Data Privacy Day is a reminder that the privacy of data – corporate and personal – increases in importance year after year. And it’s amazing that this year, on January 28th, Data Privacy Day turns 10. You may recall another interesting announcement that occurred in January 2007 – the introduction of the Apple iPhone. Perhaps this was sheer coincidence, or maybe this was the foresight to know that the dawn of rapid data collection and sharing by individuals was about to create an evolution of data security challenges we’d never witnessed before.

Protecting Data Privacy

On an individual level, people think of data privacy in terms of how it will affect us as consumers, but think of all the information a business collects on your behalf that is personally identifiable to you, as well to the business itself. For most any business, in most any industry, when a client chooses to do business with you, they put faith in you to protect any personally identifiable information that you may collect from them in the course of the relationship. This data is one of your most critical assets, but also one of your most vulnerable. While the digital revolution ushered in some of the most innovative ideas and applications imaginable, especially in the realm of e-commerce and information sharing, innovations from darker forces saw a new opportunity to capitalize on security gaps that expose sensitive data.

With the ease in which data flows across networks and organizations, and the risk inherent in allowing large audiences of personnel to have access to that data, organizations need to be confident that customer records and organizational data is secure whenever or wherever it is being transported or stored. Servers, desktops, laptops, USBs and other removable media devices used by staff often contain highly-sensitive client information. Unfortunately, losing this data could put the employee, client, company or individual at both financial and reputational risk. In fact, to help in assuring data privacy, most federal, state and local government all have legislation and compliances that set out the ground rules for how businesses must handle personal information in the course of commercial activity. Failing to meet any of these compliances could result in massive fines that can cripple a business.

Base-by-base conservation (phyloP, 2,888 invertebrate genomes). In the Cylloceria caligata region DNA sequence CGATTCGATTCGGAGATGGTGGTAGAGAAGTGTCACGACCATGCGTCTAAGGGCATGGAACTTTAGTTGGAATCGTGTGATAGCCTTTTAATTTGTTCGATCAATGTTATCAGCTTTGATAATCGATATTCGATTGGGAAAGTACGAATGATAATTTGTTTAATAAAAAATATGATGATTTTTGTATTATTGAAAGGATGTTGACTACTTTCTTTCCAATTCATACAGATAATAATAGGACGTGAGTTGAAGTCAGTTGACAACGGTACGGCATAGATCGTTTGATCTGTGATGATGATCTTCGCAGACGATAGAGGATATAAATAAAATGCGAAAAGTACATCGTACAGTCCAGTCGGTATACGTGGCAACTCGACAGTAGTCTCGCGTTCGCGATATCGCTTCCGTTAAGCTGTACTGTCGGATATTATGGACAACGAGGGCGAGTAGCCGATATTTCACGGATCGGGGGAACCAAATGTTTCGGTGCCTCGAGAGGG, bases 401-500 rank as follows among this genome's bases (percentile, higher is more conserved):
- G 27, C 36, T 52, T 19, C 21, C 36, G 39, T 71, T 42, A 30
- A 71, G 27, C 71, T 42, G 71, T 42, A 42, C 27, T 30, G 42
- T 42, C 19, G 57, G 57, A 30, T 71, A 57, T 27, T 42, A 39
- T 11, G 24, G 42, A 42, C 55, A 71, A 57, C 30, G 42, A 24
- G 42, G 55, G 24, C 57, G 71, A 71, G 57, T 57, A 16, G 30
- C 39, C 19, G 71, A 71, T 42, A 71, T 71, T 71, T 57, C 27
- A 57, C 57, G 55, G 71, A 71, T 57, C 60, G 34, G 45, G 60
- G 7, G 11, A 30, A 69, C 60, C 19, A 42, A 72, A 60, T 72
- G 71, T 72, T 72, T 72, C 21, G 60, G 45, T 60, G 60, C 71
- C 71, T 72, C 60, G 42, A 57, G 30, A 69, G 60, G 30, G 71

Protecting the Now Generation

To protect against data breaches as a result of a lost or stolen device, intrusion, or internal threat from a bad actor, companies really need to look at strong encryption, authentication, and key management solutions. With encryption in place, a lost or stolen device is essentially rendered unreadable or unusable without the encryption keys – this is your only guarantee. By properly managing your authentication policies, you can also manage the level of access any given employee or associate has, and have complete control over keys should immediate decisions need to be made regarding access rights. The proper encryption solution will also provide the necessary management tools to allow for reporting and auditing, as required for regulatory compliance.

Education Protection

While the onus is on the organization to protect the data they manage, data privacy is everyone’s concern. Studies have shown that the more educated and engaged employees and clients are, the more successful the organizations data security efforts become. It should come as no surprise that in 2017, one of the top trends for the Information Security industry is education and training. The top companies in the world will be spending more time on educating themselves, their employees and clients on how best to work together to protect data. Are you one of those companies?

To learn more about how to protect the privacy and security of your data, devices and users, see how WinMagic can cover your enterprise.

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Aaron McIntosh

About Aaron McIntosh /

Aaron McIntosh is currently the Senior Manager of Product Marketing at WinMagic Data Security – one of the most respected names in the data security business. He spent the first fifteen years of his career in the telecom sector where he managed large scale product and program introductions, and led numerous public-private partnerships. Aaron believes in community development and philanthropy.
Aaron McIntosh